Government of North America
The federal government of the United States, as outlined in the U.S. Constitution, is divided into three branches:
The country’s legislative branch is the United States Congress, which consists of the House of Representatives and the Senate. Located in Washington D.C. (the District of Columbia), Congress creates and collects taxes in while also deciding how these funds are spent. Congress creates necessary laws and is also charged with keeping the country’s armed forces ready and prepared. In addition to these and other tasks, Congress is also responsible for declaring war if and when it is deemed necessary.
The House of Representatives is comprised of 435 members. Each member represents a district within a state and serves a two-year term. Anyone who has been a resident for seven years and is at least 25 years old is eligible for a seat in the House. Each state is allowed a number of Representatives and districts based on population. For example, since 1789, Delaware has had only one Representative. California, on the other hand, currently has 53.
Each state sends two delegates to the Senate, where representatives serve six-year terms. The Senate consistently stands at 100 members.
The Senate and the House of Representatives have different responsibilities. For example, the House has the power to impeach a President if it deems he should be removed from office. However, the Senate is then required to hold a trial in order to decide if he should remain.
The United States currently has two major political parties: the Republican Party and the Democratic Party. Abraham Lincoln was the first President to represent the Republican Party, which was founded in 1854 by anti-slavery activists. Eighteen Republicans have served as President.
The Democratic Party evolved from the original Anti-Federalist Party, which existed at the time of America’s formation. By 1860 the Democrats had formed a separate party and have had fifteen Presidents elected.
The country’s executive branch is headed by the President of the United States. The President has executive powers, which he shares with his Vice President and his appointed Cabinet members. He is in charge of the nation’s government and must approve all laws; additionally, he is required to protect the freedoms listed in the U.S. Constitution and to decide how best to defend his country.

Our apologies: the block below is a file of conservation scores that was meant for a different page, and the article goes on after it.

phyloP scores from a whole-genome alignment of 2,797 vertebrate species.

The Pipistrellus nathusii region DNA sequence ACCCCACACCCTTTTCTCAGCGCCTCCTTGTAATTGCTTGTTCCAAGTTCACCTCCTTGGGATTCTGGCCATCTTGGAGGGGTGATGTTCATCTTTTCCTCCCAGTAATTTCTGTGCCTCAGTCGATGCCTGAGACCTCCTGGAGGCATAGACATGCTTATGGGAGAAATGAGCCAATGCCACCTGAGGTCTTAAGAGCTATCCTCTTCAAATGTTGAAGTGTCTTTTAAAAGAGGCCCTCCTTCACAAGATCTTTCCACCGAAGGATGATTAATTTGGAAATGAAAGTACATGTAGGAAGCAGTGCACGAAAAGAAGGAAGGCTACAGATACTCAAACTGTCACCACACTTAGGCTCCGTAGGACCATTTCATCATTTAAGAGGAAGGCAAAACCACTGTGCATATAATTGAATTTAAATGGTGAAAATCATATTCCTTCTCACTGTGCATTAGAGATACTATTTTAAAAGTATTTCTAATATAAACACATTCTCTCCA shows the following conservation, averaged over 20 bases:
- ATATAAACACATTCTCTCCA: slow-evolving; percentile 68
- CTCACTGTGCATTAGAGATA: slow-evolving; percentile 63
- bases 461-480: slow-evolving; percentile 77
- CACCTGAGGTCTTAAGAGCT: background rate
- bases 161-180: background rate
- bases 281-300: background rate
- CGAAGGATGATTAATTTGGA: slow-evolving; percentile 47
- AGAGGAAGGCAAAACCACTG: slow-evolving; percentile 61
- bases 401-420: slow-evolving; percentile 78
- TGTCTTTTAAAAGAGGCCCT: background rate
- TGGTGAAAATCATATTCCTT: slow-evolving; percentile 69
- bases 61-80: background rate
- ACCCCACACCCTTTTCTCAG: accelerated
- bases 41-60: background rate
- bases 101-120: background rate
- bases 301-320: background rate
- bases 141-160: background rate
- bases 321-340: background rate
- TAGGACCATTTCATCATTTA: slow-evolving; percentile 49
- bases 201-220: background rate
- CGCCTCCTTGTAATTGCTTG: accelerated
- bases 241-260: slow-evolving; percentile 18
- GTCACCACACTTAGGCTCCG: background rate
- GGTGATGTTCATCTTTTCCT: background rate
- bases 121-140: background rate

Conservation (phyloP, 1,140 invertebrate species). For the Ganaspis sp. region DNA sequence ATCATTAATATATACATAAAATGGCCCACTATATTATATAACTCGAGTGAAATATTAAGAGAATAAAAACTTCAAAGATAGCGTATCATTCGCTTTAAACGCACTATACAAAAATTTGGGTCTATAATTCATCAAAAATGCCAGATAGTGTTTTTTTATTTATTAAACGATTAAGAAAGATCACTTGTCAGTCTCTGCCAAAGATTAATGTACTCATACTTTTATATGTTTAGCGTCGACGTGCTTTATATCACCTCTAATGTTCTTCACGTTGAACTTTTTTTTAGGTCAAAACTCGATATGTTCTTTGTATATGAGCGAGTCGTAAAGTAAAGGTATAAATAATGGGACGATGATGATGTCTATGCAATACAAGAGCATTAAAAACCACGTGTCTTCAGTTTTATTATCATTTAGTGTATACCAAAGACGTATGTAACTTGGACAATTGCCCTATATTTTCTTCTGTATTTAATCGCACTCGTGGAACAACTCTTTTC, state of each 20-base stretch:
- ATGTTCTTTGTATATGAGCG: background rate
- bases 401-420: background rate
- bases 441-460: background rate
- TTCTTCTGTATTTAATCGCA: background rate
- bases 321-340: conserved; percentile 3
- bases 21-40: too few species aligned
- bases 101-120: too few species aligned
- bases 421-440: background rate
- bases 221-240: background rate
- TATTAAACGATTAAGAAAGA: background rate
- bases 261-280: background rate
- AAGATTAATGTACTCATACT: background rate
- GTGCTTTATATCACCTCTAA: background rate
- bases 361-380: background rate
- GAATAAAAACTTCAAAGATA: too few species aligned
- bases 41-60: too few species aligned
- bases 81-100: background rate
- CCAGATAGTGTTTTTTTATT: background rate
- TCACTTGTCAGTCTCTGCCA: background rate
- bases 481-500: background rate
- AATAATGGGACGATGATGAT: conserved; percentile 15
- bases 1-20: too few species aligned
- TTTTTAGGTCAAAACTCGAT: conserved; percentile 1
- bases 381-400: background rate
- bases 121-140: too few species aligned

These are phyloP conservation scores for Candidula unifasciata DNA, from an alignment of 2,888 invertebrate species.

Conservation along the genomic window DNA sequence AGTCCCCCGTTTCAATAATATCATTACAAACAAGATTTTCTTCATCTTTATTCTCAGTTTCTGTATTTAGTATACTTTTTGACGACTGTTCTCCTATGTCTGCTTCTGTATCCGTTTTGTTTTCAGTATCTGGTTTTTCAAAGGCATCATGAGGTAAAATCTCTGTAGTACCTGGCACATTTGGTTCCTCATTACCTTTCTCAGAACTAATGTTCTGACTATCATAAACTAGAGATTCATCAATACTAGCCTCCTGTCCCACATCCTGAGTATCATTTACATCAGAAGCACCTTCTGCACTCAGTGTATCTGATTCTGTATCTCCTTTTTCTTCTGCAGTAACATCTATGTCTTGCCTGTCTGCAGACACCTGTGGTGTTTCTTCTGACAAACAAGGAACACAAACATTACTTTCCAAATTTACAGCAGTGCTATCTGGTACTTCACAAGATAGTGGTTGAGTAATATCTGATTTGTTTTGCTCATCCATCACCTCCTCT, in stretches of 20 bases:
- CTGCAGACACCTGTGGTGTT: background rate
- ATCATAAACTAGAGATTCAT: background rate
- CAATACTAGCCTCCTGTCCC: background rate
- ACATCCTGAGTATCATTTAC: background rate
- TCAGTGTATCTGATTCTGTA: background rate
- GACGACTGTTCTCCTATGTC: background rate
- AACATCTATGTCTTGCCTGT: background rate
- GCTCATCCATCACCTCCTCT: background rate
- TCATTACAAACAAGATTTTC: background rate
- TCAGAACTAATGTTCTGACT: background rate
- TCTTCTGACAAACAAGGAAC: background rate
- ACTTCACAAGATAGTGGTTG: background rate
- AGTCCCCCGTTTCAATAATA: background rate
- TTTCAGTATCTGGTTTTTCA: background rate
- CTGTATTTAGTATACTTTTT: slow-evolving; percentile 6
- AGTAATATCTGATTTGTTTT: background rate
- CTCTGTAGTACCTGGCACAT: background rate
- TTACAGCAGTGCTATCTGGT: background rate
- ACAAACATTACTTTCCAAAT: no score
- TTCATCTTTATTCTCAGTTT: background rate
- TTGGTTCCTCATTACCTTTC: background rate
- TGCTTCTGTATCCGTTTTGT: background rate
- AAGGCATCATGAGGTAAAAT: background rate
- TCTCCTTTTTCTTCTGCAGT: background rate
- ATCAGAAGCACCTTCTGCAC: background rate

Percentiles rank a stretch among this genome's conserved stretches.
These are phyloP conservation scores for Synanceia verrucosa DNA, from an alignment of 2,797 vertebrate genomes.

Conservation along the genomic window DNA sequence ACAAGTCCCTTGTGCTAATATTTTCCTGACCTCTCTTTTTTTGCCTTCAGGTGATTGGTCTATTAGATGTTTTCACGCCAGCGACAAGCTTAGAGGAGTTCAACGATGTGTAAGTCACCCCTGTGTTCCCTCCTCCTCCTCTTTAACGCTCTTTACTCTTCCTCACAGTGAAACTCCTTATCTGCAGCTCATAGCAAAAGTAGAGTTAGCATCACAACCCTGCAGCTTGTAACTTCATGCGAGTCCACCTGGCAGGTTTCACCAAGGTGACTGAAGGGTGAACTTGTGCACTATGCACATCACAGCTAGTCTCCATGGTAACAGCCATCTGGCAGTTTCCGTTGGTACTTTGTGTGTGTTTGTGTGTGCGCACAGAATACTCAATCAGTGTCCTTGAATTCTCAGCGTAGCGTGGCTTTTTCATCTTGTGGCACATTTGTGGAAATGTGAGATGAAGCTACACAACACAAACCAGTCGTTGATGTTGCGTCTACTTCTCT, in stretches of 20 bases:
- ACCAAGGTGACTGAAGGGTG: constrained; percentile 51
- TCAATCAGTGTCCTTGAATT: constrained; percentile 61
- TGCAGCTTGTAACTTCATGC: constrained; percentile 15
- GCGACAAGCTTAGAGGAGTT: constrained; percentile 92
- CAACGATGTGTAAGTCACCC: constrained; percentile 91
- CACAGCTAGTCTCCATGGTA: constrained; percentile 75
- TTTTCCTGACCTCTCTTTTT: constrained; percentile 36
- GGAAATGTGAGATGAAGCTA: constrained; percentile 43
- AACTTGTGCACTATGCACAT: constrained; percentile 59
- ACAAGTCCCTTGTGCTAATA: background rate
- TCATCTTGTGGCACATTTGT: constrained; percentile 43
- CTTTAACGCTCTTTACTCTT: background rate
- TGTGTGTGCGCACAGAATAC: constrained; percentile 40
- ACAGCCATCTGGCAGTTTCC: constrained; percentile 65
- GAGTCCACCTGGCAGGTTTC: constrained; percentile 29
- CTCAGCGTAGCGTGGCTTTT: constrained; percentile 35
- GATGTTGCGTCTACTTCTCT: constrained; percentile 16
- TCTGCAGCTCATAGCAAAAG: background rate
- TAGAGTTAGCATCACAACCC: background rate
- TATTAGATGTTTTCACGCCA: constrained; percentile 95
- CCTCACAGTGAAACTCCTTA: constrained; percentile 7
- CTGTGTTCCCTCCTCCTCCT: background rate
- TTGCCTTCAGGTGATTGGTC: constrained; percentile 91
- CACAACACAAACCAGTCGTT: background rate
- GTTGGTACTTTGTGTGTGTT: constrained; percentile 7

Before a new law can be created, it must first be passed through both the House of Representatives and the Senate. The President then has the right to sign and accept the law, or he may choose to veto it, meaning he does not accept it. Congress can then attempt to pass the law without the President’s signature, but two-thirds of the vote is required in each House.
As the country’s chief diplomat, the President is also responsible for singing treaties, while two-thirds of the Senate vote is needed to ratify the agreement. The President also has the ability to pardon criminals, among other powers.
The judicial branch of the U.S. government consists of all of the nation’s court systems. At the top is the Supreme Court of the United States, which grants Congress the right to establish lower-level courts. The Supreme Court oversees cases involving the federal government and disputes between states. The Supreme Court can rule in any dispute concerning the U.S. Constitution and the rights and protections it contains.
Below the Supreme Court are the United States Courts of Appeals and then the United States District Courts. The district courts hear most disputes, while the Courts of Appeals are used for those who wish to appeal (or question) a ruling made in a district court.
The government of the United States truly represents the foundation laid by the country’s forefathers just as it was written in the Constitution. The system was approved in 1789 and is still in effect today. This model of democracy and representation by the people is used by leaders throughout the world.